-- Add (0 -> a) ~ 1
~  a. (0 -> a) -> (a -> 0) -> 2
-- Yoneda
~ (0 -> 0) -> 2
~ 1 -> 2
~ 2
 a. (a -> 0) -> 0
~  a. (0 -> a) -> (a -> 0) -> 0
~ (0 -> 0) -> 0
~ 1 -> 0
~ 0
 a. (a -> 0) -> a -> 0
~  a. a -> (a -> 0) -> 0
~ (1 -> 0) -> 0
~ 0 -> 0
~ 1
 a. (a -> 0, a -> 0) -> (a -> 0)
~  a. a -> 2 * (a -> 0) -> 0
~  a. (1 -> a) -> 2 * (a -> 0) -> 0
~ 2 * (1 -> 0) -> 0
~ 2 * 0 -> 0
~ 1

But what to do about ∀ a. (a -> a) -> (a -> a)? Intuitively, we know that the answer is ω (a countable number of inhabitants) as \f -> f, \f -> f . f, \f -> f . f . f, etc are all valid expressions satisfying that type. Can we make this proof more rigorous and less syntax-dependent?

Well, time for big guns,

 a. (a -> a) -> a -> a
-- (a -> a, a) ~ (1 + a) -> a
~  a. ((1 + a) -> a) -> a
-- define f x = 1 + x
~  a. (f a -> a) -> a
~ μ x. f x
~ ω
 a b. (a -> b -> a) -> a -> b -> a
-- move parameters around
~  a b. b -> (a -> b -> a) -> a -> a
~  a b. b -> ((a * b + 1) -> a) -> a
~  b. b -> (μ x. x * b + 1)
-- Yoneda
~ μ x. x * () + 1
~ ω
 a. (a -> a) -> a
-- f x = x
~ μ x. x
~ 0

Is there a mechanical way to check if μ x. f x is inhabited?

What is not free about Functor laws?

Suppose that F :: * -> * is a functor, we write some implementation of fmap :: forall a b. (a -> b) -> F a -> F b for it, what should we look out for?

 a b. (a -> b) -> F a -> F b
-- f b = F a -> F b
-- if F is a functor,
~  a. F a -> F a
~ F :~> F

So fmap ~ F :~> F, meaning that the only freedom in implementing fmap that we have is modifying the context (F) without modifying the contents (a) of F a. This explains why fmap id = id is crucially important, if this law were to be omitted, we could write an fmap that combines a natural transformation of F :~> F with lifting of a -> b to F a -> F b.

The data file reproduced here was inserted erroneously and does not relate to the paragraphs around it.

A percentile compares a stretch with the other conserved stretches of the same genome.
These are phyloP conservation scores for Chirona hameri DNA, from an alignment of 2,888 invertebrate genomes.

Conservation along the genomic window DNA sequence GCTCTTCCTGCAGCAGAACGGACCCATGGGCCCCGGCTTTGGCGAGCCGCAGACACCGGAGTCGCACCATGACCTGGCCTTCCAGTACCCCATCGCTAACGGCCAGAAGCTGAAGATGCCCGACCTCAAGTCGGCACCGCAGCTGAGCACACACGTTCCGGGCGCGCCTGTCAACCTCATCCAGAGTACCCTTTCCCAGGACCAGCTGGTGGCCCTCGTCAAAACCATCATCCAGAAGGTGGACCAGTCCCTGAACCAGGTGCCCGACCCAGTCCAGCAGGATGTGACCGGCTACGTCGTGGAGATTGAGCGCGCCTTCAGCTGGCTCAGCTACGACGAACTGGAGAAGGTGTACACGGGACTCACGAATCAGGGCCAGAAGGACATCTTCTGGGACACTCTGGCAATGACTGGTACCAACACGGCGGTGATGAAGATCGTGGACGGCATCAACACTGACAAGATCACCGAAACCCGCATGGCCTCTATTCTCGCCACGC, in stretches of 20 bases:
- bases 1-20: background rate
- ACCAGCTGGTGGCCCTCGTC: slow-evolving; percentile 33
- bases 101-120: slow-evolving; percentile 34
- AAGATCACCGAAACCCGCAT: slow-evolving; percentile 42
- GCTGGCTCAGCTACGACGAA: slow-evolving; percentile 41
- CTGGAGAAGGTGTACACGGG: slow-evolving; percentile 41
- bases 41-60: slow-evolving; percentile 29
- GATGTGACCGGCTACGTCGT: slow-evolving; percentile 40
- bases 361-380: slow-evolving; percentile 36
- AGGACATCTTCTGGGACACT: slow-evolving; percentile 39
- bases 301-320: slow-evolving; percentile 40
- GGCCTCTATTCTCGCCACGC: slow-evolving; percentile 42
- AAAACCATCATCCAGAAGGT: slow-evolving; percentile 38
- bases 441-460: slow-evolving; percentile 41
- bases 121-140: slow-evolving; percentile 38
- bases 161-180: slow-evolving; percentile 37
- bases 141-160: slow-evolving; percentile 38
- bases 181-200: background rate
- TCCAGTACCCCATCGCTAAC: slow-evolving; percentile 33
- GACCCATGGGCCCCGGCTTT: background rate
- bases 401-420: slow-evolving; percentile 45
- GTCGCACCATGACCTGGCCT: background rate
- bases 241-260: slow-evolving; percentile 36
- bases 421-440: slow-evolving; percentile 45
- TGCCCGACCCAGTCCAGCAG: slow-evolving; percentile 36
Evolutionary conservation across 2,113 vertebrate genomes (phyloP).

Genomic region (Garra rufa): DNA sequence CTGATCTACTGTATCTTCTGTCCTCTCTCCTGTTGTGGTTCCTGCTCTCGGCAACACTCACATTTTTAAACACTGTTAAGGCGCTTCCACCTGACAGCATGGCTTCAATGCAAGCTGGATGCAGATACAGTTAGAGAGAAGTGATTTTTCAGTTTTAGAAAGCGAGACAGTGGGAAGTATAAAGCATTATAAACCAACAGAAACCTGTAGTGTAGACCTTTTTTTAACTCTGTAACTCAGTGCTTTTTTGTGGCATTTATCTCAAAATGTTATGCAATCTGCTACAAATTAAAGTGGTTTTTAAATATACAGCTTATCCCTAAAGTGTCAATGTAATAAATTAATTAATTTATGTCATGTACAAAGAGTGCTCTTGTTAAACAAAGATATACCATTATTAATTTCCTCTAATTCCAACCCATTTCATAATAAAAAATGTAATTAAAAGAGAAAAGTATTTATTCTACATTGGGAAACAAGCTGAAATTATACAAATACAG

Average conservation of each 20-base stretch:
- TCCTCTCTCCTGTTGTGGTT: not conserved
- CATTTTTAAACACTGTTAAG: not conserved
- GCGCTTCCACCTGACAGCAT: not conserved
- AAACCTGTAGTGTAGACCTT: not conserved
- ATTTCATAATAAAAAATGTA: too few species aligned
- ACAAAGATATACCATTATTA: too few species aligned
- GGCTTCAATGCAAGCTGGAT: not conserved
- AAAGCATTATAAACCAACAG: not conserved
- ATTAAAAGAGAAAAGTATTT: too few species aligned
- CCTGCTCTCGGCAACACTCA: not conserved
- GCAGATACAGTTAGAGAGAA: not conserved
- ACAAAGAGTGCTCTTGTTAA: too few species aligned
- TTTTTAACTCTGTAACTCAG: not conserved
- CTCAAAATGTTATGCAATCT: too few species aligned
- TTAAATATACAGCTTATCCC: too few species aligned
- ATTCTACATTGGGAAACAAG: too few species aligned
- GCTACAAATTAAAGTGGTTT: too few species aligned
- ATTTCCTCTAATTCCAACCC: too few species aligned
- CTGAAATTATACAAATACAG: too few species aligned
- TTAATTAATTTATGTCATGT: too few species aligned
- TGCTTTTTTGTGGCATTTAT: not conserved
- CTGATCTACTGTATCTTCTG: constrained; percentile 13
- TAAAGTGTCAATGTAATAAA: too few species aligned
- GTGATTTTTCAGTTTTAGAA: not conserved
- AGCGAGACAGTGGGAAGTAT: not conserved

Another way to derive theorems for free?

 a. (a -> Bool) -> F a -> F a
~  a. (F a, a -> Bool) -> F a
-- G x = (F x, x -> Bool)
~ G :~> F
-- C a b = (a -> b, b -> a)
-- D a b = a -> b
-- α . (G f) = (F f) . α

This section is still WIP, but here is something to think about: can every free theorem be expressed as a sufficient condition for some F :~> G to be a natural transformation?

Counting inhabitants for rank-N and higher-kinded types.

 f. f A -> f B
-- define g x = (x = A)
-- f A ~ g :~> f
~  f. (g :~> f) -> f B
-- Yoneda
~ g B
~ A = B
 f a b. f (G a) -> f (G b)
~  a b.  f. f (G a) -> f (G b)
-- using the theorem above
~  a b. G a = G b

This is really tricky and we’ll have to take a pause and talk about…

Bounding the number of inhabitants above.

Consider any polymorphic type ∀ a. f a, can we say anything about the number of its inhabitants by instantiating a with different types?

Can the number of instances increase because of instantiation? Most certainly!

 a. a -> a ~ 1
-- but
2 -> 2 ~ 4

Can the number of instances decrease because of instantiation? Yes:

 a. (a, a) -> a ~ 2
-- but
(0, 0) -> 0 ~ 1
-- and
(1, 1) -> 1 ~ 1

Well, I will figure it out later.

Counting inhabitants of types given laws.

Is hard!

Techniques

-- Regular Yoneda lemma for functors.
Functof f => ( x. (a -> x) -> f x) ~ f a      
-- Yoneda in the functor category.
( g. (f ~> g) -> g a) ~ f a
-- Recursion.
Functor f => ( x. (f x -> x) -> x) ~ μ x. f x

-- A morphism from initial object.
(0 -> a) ~ 1
-- A morphism from terminal object.
(1 -> a) ~ a